Behind every majestic bridge and towering skyscraper stands an architect. The infrastructure that shelters and connects the people of a city cannot exist without highly trained, creative minds to envision and plan it. For a business world that’s reliant on gathering, storing, accessing and analyzing big data, it’s just as vital to have individuals prepared to lay out and implement the plans for storing and processing that information.
A career as a big-data architect revolves around shaping the way information is gathered and maintained, optimizing how organizations understand it and put it to work. These professionals enable forward-looking strategies while regularly solving complex and fascinating problems. For someone considering pursuing a master’s in analytics, data architecture could offer an endlessly intriguing path.
If you think you have the right skills and interests to be a big-data architect, there are many great positions in the market. First, you should learn more about what it means to be a data architect, the skills it takes to land the job and the daily workplace demands of the role.
Understanding big-data architecture
The huge amount of information that drives customer engagement, product development and advanced logistics requires extensive storage solutions. At the same time, the pace of business means there is always a pressing need to identify, find and transmit the relevant information almost immediately. A big-data architect considers the most efficient, cost-effective way for an organization to get the answers to its questions and problems.
Big-data architecture produces a pipeline for that information, turning raw data into understandable and actionable insights for decision-makers. The architect determines how that information should be stored, processed and accessed in order to yield the best possible results for the organization. Creating an effective system requires a person who is constantly aware of every layer the information must pass through to reach the desired outcome, and how each layer functions.
The basic layers include:
- The data source
- A storage facility
- Analytical tools
- The users or services working with the data
Big-data architects begin by evaluating the internal and external data the business collects and uses. Based on that information, strategic priorities are then determined to organize and implement this data. Models and applications related to the organization’s short- and long-term needs are created, with a desirable end-goal of problem-solving and effective planning.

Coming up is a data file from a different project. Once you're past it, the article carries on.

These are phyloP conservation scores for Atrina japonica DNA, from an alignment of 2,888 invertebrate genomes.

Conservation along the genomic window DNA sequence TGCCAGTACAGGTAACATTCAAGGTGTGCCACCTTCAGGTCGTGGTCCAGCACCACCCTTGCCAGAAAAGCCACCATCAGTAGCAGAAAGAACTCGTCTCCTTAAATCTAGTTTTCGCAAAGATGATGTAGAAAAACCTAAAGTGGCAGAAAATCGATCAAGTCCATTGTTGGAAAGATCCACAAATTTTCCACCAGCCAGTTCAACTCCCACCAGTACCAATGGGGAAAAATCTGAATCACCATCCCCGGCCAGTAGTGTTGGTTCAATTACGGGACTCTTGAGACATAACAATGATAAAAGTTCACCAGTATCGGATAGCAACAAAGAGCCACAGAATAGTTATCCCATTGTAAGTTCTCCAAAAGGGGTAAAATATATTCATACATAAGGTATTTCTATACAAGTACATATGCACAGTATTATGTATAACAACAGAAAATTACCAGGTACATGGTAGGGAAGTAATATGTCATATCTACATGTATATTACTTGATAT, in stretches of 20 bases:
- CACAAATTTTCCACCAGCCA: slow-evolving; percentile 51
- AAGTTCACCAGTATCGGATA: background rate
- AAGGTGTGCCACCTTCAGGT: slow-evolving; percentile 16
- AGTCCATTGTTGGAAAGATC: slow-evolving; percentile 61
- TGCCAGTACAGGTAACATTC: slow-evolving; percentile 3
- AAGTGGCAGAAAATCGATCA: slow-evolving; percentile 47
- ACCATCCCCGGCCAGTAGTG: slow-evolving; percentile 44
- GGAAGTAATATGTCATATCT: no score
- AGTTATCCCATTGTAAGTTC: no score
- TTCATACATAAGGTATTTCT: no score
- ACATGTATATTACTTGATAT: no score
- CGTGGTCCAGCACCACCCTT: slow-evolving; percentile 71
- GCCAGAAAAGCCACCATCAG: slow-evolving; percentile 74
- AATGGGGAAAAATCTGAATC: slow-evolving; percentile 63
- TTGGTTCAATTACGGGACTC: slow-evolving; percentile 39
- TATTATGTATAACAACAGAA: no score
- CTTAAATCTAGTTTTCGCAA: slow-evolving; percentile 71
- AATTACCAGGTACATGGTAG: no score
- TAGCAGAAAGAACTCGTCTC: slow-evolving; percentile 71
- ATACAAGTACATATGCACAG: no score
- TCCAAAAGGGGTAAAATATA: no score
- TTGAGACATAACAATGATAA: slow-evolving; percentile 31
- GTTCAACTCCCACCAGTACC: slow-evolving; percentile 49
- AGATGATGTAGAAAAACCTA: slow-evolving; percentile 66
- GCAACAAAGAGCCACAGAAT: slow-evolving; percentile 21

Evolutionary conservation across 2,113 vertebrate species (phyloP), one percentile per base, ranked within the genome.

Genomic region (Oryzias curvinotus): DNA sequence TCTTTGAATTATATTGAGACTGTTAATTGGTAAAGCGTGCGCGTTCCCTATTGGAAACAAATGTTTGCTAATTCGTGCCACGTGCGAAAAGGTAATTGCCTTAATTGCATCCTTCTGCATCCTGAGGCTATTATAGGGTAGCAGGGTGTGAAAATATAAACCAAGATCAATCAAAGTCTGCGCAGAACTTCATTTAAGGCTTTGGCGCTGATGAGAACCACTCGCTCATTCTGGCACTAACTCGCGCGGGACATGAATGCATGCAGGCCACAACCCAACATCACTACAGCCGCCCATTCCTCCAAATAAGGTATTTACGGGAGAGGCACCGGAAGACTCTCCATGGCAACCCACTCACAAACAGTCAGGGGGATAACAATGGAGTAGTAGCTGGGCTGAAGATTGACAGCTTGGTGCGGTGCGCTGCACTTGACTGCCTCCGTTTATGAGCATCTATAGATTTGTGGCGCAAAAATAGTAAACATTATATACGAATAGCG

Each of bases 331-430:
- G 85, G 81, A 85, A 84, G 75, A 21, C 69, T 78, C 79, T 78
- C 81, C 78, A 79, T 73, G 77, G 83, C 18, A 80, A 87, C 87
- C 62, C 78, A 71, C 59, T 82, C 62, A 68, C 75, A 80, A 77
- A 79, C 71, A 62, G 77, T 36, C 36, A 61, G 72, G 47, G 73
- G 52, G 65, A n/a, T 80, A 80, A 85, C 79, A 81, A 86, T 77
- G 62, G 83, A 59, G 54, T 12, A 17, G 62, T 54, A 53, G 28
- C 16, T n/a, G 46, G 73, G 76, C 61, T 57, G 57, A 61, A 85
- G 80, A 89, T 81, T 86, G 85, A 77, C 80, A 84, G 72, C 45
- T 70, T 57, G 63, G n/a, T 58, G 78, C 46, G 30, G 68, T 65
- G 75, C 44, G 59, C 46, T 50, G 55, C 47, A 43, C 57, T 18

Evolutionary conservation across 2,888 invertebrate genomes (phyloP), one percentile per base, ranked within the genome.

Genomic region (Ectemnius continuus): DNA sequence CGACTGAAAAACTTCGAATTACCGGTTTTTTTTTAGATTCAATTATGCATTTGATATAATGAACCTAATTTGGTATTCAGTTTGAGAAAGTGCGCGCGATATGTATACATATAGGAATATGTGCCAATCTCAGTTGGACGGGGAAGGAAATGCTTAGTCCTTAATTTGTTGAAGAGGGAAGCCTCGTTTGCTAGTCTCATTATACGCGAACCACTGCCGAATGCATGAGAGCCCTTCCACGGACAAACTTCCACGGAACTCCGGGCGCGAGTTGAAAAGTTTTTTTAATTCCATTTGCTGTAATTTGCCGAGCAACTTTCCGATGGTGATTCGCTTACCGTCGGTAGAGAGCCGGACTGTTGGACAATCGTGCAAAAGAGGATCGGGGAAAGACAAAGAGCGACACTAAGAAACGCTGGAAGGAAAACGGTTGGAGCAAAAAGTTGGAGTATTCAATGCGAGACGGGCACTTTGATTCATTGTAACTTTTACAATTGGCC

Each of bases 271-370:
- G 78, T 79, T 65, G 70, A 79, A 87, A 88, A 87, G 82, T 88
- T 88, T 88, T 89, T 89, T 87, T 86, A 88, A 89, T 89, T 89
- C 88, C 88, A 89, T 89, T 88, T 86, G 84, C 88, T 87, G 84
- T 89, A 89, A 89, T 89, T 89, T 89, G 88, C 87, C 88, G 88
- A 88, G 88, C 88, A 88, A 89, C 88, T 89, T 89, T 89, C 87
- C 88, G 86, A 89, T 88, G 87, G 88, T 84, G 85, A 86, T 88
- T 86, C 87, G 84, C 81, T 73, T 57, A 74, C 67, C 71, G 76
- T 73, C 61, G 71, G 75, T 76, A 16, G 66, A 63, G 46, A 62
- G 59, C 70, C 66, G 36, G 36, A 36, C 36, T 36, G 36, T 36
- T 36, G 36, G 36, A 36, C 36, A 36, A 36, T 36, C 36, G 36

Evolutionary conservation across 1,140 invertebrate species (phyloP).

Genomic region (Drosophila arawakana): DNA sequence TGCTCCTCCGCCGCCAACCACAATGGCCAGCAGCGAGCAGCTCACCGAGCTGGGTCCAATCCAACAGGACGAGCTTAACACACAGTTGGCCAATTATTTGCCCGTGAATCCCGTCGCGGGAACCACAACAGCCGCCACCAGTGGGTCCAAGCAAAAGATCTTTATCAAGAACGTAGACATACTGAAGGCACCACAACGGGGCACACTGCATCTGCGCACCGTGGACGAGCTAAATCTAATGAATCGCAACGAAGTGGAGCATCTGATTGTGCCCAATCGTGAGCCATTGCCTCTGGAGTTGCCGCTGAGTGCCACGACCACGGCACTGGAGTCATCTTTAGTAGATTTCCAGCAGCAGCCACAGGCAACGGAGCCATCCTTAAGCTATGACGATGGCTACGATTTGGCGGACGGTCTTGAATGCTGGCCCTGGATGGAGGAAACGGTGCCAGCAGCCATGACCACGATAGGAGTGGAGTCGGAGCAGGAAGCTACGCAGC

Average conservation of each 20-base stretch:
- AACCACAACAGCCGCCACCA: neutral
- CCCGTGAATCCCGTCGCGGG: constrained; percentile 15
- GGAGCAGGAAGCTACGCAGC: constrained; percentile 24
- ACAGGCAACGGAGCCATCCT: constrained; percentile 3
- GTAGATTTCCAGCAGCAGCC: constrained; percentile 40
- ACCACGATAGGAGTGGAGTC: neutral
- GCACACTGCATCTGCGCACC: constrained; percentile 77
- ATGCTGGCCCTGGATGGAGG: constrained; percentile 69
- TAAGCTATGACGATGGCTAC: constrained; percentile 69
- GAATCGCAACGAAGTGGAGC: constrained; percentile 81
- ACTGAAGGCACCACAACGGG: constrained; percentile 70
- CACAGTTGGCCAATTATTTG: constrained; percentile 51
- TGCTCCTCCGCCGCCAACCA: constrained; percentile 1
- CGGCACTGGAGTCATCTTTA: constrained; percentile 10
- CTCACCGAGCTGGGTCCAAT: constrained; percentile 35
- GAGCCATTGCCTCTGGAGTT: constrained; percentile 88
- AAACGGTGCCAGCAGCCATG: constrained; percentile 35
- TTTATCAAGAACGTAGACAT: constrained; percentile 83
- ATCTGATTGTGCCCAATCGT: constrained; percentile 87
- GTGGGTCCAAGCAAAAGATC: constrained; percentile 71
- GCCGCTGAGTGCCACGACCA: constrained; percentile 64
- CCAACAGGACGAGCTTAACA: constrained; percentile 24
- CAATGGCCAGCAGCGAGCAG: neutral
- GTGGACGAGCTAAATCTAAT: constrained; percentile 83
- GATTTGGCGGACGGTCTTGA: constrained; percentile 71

The foundation of a systems builder
Aspiring data architects must have a firm grasp on how to use various platforms for managing and processing data, like Hadoop. Experience with designing and developing applications is a major advantage when it’s necessary to craft new solutions for a particular business need. These individuals should master modeling tools like Enterprise Architect, ERWin and Visio, and be able to code in both structured languages like Java and more flexible, statistically oriented ones like Python.
A data professional understands how to work with a range of databases, using both SQL and NoSQL languages as necessary. The expert uses enterprise-search solutions and skillfully transforms, integrates and analyzes data. A general knowledge of scientific and engineering principles can also be a big help, especially when faced with tricky problems that call for innovative thinking.
Developing that varied base of knowledge and skills requires specialized education. Data-analytics master’s programs provide the grounding in essential techniques and tools to find work in the field. Students can seek out the multidisciplinary learning that will guide them through data modeling, analysis and optimization.
Forging a career in big data
Depending on the industry and organization where you work, you may be faced with a wide range of day-to-day responsibilities and challenging projects. Scaling the architecture and adjusting its functionality is an ongoing process, especially at businesses that consistently take strategic cues from the information the system processes. While working as a data architect, you may be asked to complete an array of tasks that can shift with the needs of the organization as a whole, like:
- Monitoring and reporting on the functioning of data systems
- Integrating data from multiple silos in order to improve processes, predict future problems or gain a better understanding of customers
- Speeding up responses to analytics requests
- Reworking the architecture to draw on additional data sources and deliver deeper insights
- Collaborating with IT to establish a new data strategy
- Integrating new systems with existing ones
- Providing savvy users with direct access to data while managing costs and resource utilization
To tailor solutions that meet a company’s requirements, an expert needs the ability to communicate clearly with both executives and IT professionals. The architect must be equipped to handle the pressure from these stakeholders, who all have pressing concerns that can be addressed with the right information.
A successful data architect is adept in numerous technical areas and also skilled at managing the needs of a business. This career is ideal for someone who is fascinated both by the theoretical underpinnings of data science and the power of its real-world applications.
Working toward a master’s in data analytics online can be the first step toward a professional life in building structures for data that deliver new possibilities to an organization. The Villanova School of Business offers an online Master of Science in Analytics program that can start you on the road to success as a big-data architect. If this piques your interest, please visit the Villanova Master of Science in Analytics program page to learn more.
These industries need the skills of data scientists